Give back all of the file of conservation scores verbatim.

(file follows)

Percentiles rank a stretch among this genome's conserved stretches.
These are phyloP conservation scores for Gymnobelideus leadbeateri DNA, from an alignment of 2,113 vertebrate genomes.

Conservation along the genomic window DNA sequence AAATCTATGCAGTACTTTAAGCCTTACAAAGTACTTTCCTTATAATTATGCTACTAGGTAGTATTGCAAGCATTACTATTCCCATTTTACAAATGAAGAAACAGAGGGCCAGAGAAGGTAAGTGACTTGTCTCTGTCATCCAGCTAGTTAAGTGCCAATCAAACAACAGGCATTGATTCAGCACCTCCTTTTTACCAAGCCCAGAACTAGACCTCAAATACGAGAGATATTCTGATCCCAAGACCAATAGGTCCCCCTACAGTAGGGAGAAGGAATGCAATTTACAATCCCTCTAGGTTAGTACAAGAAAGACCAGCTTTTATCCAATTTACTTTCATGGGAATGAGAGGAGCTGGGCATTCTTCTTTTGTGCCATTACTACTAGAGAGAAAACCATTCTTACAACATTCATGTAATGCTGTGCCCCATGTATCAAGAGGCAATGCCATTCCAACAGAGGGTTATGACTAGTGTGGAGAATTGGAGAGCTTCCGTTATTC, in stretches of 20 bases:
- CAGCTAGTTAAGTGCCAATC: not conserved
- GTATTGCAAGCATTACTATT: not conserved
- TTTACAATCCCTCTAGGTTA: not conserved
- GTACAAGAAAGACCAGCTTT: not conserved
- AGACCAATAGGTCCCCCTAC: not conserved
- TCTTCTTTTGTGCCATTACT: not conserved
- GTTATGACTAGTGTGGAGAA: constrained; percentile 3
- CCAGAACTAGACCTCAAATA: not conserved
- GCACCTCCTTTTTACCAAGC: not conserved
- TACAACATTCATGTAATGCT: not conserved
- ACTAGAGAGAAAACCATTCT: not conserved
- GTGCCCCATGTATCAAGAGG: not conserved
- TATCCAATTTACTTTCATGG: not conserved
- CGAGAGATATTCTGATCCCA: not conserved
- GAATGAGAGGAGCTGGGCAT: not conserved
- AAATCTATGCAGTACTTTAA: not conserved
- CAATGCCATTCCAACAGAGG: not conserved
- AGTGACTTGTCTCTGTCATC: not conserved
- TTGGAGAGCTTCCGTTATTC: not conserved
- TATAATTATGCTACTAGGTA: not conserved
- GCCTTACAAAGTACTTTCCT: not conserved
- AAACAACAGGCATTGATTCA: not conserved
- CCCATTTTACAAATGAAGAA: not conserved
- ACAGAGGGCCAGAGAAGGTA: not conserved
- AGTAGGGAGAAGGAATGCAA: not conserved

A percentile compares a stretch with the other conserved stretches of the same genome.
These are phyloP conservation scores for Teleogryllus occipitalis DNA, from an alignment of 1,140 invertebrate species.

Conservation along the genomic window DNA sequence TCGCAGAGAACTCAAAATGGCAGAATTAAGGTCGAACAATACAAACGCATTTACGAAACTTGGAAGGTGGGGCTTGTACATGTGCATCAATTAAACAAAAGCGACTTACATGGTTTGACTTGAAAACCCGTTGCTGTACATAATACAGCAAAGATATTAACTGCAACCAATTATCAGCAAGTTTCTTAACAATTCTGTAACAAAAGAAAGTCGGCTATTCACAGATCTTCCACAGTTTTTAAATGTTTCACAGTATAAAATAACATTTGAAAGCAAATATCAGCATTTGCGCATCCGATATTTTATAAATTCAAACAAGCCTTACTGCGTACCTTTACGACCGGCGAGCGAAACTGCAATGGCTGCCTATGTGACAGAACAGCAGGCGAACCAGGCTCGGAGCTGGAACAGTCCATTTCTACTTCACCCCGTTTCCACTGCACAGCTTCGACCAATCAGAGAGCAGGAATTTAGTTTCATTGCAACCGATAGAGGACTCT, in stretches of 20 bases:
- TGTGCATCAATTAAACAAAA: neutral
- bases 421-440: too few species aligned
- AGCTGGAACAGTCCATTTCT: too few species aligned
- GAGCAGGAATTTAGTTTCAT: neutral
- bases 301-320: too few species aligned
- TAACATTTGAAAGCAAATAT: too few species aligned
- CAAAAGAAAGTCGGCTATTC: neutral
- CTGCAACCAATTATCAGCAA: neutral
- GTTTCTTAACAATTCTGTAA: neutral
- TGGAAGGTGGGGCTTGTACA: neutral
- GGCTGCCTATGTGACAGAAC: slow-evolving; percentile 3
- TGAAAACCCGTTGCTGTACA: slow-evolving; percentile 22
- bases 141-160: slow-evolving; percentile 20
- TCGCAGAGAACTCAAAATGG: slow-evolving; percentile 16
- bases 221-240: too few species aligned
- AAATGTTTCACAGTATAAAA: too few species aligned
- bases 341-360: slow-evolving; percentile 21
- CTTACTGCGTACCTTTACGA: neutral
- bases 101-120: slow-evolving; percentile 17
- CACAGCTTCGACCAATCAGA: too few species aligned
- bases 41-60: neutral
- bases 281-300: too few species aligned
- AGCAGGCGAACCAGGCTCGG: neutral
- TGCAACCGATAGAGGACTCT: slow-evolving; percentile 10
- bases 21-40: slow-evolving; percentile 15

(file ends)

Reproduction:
Percentiles rank a stretch among this genome's conserved stretches.
These are phyloP conservation scores for Gymnobelideus leadbeateri DNA, from an alignment of 2,113 vertebrate genomes.

Conservation along the genomic window DNA sequence AAATCTATGCAGTACTTTAAGCCTTACAAAGTACTTTCCTTATAATTATGCTACTAGGTAGTATTGCAAGCATTACTATTCCCATTTTACAAATGAAGAAACAGAGGGCCAGAGAAGGTAAGTGACTTGTCTCTGTCATCCAGCTAGTTAAGTGCCAATCAAACAACAGGCATTGATTCAGCACCTCCTTTTTACCAAGCCCAGAACTAGACCTCAAATACGAGAGATATTCTGATCCCAAGACCAATAGGTCCCCCTACAGTAGGGAGAAGGAATGCAATTTACAATCCCTCTAGGTTAGTACAAGAAAGACCAGCTTTTATCCAATTTACTTTCATGGGAATGAGAGGAGCTGGGCATTCTTCTTTTGTGCCATTACTACTAGAGAGAAAACCATTCTTACAACATTCATGTAATGCTGTGCCCCATGTATCAAGAGGCAATGCCATTCCAACAGAGGGTTATGACTAGTGTGGAGAATTGGAGAGCTTCCGTTATTC, in stretches of 20 bases:
- CAGCTAGTTAAGTGCCAATC: not conserved
- GTATTGCAAGCATTACTATT: not conserved
- TTTACAATCCCTCTAGGTTA: not conserved
- GTACAAGAAAGACCAGCTTT: not conserved
- AGACCAATAGGTCCCCCTAC: not conserved
- TCTTCTTTTGTGCCATTACT: not conserved
- GTTATGACTAGTGTGGAGAA: constrained; percentile 3
- CCAGAACTAGACCTCAAATA: not conserved
- GCACCTCCTTTTTACCAAGC: not conserved
- TACAACATTCATGTAATGCT: not conserved
- ACTAGAGAGAAAACCATTCT: not conserved
- GTGCCCCATGTATCAAGAGG: not conserved
- TATCCAATTTACTTTCATGG: not conserved
- CGAGAGATATTCTGATCCCA: not conserved
- GAATGAGAGGAGCTGGGCAT: not conserved
- AAATCTATGCAGTACTTTAA: not conserved
- CAATGCCATTCCAACAGAGG: not conserved
- AGTGACTTGTCTCTGTCATC: not conserved
- TTGGAGAGCTTCCGTTATTC: not conserved
- TATAATTATGCTACTAGGTA: not conserved
- GCCTTACAAAGTACTTTCCT: not conserved
- AAACAACAGGCATTGATTCA: not conserved
- CCCATTTTACAAATGAAGAA: not conserved
- ACAGAGGGCCAGAGAAGGTA: not conserved
- AGTAGGGAGAAGGAATGCAA: not conserved

A percentile compares a stretch with the other conserved stretches of the same genome.
These are phyloP conservation scores for Teleogryllus occipitalis DNA, from an alignment of 1,140 invertebrate species.

Conservation along the genomic window DNA sequence TCGCAGAGAACTCAAAATGGCAGAATTAAGGTCGAACAATACAAACGCATTTACGAAACTTGGAAGGTGGGGCTTGTACATGTGCATCAATTAAACAAAAGCGACTTACATGGTTTGACTTGAAAACCCGTTGCTGTACATAATACAGCAAAGATATTAACTGCAACCAATTATCAGCAAGTTTCTTAACAATTCTGTAACAAAAGAAAGTCGGCTATTCACAGATCTTCCACAGTTTTTAAATGTTTCACAGTATAAAATAACATTTGAAAGCAAATATCAGCATTTGCGCATCCGATATTTTATAAATTCAAACAAGCCTTACTGCGTACCTTTACGACCGGCGAGCGAAACTGCAATGGCTGCCTATGTGACAGAACAGCAGGCGAACCAGGCTCGGAGCTGGAACAGTCCATTTCTACTTCACCCCGTTTCCACTGCACAGCTTCGACCAATCAGAGAGCAGGAATTTAGTTTCATTGCAACCGATAGAGGACTCT, in stretches of 20 bases:
- TGTGCATCAATTAAACAAAA: neutral
- bases 421-440: too few species aligned
- AGCTGGAACAGTCCATTTCT: too few species aligned
- GAGCAGGAATTTAGTTTCAT: neutral
- bases 301-320: too few species aligned
- TAACATTTGAAAGCAAATAT: too few species aligned
- CAAAAGAAAGTCGGCTATTC: neutral
- CTGCAACCAATTATCAGCAA: neutral
- GTTTCTTAACAATTCTGTAA: neutral
- TGGAAGGTGGGGCTTGTACA: neutral
- GGCTGCCTATGTGACAGAAC: slow-evolving; percentile 3
- TGAAAACCCGTTGCTGTACA: slow-evolving; percentile 22
- bases 141-160: slow-evolving; percentile 20
- TCGCAGAGAACTCAAAATGG: slow-evolving; percentile 16
- bases 221-240: too few species aligned
- AAATGTTTCACAGTATAAAA: too few species aligned
- bases 341-360: slow-evolving; percentile 21
- CTTACTGCGTACCTTTACGA: neutral
- bases 101-120: slow-evolving; percentile 17
- CACAGCTTCGACCAATCAGA: too few species aligned
- bases 41-60: neutral
- bases 281-300: too few species aligned
- AGCAGGCGAACCAGGCTCGG: neutral
- TGCAACCGATAGAGGACTCT: slow-evolving; percentile 10
- bases 21-40: slow-evolving; percentile 15